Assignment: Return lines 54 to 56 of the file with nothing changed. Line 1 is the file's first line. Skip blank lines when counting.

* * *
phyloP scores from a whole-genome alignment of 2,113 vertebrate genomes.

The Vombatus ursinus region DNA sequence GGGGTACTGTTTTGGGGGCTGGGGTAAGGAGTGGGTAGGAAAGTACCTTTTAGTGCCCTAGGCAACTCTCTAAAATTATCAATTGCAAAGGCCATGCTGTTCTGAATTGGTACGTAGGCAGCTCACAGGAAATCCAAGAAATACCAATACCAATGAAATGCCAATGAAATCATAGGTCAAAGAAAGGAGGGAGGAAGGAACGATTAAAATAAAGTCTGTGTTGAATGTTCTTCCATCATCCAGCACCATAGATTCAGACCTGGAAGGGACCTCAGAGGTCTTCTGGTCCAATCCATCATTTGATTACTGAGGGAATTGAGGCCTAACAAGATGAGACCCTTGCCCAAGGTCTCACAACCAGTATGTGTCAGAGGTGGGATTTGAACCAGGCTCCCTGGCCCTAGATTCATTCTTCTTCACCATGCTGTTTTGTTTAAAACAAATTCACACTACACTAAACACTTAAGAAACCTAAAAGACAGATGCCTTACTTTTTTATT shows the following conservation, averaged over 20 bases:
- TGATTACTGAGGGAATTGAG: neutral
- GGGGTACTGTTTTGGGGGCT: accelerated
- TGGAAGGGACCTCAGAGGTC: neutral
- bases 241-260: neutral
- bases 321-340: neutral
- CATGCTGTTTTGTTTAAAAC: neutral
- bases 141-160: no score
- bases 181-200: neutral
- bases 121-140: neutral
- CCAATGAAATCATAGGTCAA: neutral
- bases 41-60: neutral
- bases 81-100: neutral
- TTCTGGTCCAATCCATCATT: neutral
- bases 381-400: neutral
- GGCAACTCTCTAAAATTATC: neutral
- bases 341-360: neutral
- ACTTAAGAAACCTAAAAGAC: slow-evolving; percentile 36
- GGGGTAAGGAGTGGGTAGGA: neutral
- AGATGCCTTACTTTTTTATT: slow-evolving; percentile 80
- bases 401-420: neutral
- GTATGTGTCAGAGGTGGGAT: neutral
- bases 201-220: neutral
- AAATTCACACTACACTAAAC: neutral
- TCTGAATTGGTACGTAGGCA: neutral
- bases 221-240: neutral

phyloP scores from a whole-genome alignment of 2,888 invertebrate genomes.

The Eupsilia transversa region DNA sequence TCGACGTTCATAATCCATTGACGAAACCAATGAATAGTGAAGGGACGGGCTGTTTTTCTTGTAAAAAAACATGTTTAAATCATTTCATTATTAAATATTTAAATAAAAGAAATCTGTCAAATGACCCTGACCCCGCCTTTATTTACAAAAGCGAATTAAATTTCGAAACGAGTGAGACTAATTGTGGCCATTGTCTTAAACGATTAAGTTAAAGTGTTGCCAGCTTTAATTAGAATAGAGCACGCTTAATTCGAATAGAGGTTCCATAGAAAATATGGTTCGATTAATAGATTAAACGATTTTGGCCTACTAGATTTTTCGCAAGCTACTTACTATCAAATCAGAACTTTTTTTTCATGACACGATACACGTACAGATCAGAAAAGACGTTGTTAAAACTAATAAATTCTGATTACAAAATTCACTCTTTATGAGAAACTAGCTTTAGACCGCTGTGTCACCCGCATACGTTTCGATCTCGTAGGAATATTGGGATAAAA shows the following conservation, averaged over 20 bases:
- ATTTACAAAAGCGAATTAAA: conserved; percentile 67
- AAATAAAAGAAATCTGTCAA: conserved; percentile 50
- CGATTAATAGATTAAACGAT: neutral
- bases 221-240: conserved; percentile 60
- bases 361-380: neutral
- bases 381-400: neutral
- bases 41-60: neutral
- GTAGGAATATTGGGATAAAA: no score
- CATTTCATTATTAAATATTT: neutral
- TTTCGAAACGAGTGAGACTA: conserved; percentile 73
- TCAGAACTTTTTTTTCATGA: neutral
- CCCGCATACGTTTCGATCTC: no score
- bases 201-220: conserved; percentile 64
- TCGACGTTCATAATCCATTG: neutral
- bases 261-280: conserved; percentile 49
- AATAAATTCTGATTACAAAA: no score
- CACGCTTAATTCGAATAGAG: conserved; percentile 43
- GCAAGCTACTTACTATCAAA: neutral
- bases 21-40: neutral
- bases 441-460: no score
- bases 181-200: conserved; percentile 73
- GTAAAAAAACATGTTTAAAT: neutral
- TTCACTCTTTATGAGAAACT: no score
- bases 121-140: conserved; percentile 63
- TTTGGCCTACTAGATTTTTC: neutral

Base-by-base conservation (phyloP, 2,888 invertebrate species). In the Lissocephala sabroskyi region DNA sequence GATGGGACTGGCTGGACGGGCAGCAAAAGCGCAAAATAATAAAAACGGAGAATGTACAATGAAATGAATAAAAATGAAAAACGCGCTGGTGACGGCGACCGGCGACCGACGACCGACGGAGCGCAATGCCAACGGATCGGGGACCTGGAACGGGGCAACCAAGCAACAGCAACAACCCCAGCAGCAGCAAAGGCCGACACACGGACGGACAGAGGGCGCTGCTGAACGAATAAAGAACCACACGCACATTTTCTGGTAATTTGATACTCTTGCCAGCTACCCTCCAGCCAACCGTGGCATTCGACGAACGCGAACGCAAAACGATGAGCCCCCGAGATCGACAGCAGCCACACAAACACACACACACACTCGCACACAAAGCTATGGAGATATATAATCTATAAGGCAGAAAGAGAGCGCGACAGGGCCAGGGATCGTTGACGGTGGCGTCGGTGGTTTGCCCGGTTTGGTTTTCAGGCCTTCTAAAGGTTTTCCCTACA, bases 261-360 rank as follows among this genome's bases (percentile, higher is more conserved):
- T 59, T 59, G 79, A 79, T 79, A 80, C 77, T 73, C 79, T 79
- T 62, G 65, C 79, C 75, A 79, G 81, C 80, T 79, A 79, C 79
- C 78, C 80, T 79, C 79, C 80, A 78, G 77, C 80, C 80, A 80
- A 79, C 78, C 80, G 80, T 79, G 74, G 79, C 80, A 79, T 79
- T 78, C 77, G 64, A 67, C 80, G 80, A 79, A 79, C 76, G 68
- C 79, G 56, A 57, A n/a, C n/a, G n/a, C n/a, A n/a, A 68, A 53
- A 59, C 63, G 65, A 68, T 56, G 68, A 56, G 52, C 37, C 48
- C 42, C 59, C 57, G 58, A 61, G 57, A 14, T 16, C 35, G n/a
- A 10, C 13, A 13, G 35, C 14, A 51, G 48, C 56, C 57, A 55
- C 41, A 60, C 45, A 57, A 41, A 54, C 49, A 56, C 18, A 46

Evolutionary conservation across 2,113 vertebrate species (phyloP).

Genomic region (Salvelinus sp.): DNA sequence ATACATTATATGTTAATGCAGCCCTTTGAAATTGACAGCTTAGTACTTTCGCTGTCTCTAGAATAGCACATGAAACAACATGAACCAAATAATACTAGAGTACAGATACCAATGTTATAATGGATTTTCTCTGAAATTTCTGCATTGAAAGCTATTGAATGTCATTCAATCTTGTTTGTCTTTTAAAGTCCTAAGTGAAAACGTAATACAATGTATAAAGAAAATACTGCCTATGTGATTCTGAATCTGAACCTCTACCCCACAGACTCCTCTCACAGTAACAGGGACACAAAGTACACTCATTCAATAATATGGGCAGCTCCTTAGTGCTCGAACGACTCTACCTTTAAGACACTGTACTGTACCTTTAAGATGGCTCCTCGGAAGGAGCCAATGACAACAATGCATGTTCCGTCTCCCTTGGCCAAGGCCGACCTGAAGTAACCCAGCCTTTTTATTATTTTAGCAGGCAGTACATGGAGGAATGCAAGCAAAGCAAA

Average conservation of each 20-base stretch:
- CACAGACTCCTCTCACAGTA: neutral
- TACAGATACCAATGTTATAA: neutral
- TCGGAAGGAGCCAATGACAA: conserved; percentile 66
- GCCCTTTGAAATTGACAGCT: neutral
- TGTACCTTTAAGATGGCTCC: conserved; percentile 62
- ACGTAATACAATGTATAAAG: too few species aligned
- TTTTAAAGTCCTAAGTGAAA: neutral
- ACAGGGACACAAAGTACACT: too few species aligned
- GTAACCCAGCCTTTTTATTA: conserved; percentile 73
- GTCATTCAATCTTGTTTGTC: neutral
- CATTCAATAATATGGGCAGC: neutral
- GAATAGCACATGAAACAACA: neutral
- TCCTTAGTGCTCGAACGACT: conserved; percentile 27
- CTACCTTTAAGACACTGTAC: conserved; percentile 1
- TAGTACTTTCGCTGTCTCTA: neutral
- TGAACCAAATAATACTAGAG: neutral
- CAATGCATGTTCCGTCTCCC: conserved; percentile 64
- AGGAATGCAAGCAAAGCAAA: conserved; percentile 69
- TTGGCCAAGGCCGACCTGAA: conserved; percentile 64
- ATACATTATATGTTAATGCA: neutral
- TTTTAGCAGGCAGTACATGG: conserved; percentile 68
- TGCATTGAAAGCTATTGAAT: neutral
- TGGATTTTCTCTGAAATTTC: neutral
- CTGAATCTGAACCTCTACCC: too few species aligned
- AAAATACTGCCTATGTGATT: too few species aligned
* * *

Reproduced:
- TTTGGCCTACTAGATTTTTC: neutral

Base-by-base conservation (phyloP, 2,888 invertebrate species). In the Lissocephala sabroskyi region DNA sequence GATGGGACTGGCTGGACGGGCAGCAAAAGCGCAAAATAATAAAAACGGAGAATGTACAATGAAATGAATAAAAATGAAAAACGCGCTGGTGACGGCGACCGGCGACCGACGACCGACGGAGCGCAATGCCAACGGATCGGGGACCTGGAACGGGGCAACCAAGCAACAGCAACAACCCCAGCAGCAGCAAAGGCCGACACACGGACGGACAGAGGGCGCTGCTGAACGAATAAAGAACCACACGCACATTTTCTGGTAATTTGATACTCTTGCCAGCTACCCTCCAGCCAACCGTGGCATTCGACGAACGCGAACGCAAAACGATGAGCCCCCGAGATCGACAGCAGCCACACAAACACACACACACACTCGCACACAAAGCTATGGAGATATATAATCTATAAGGCAGAAAGAGAGCGCGACAGGGCCAGGGATCGTTGACGGTGGCGTCGGTGGTTTGCCCGGTTTGGTTTTCAGGCCTTCTAAAGGTTTTCCCTACA, bases 261-360 rank as follows among this genome's bases (percentile, higher is more conserved):
- T 59, T 59, G 79, A 79, T 79, A 80, C 77, T 73, C 79, T 79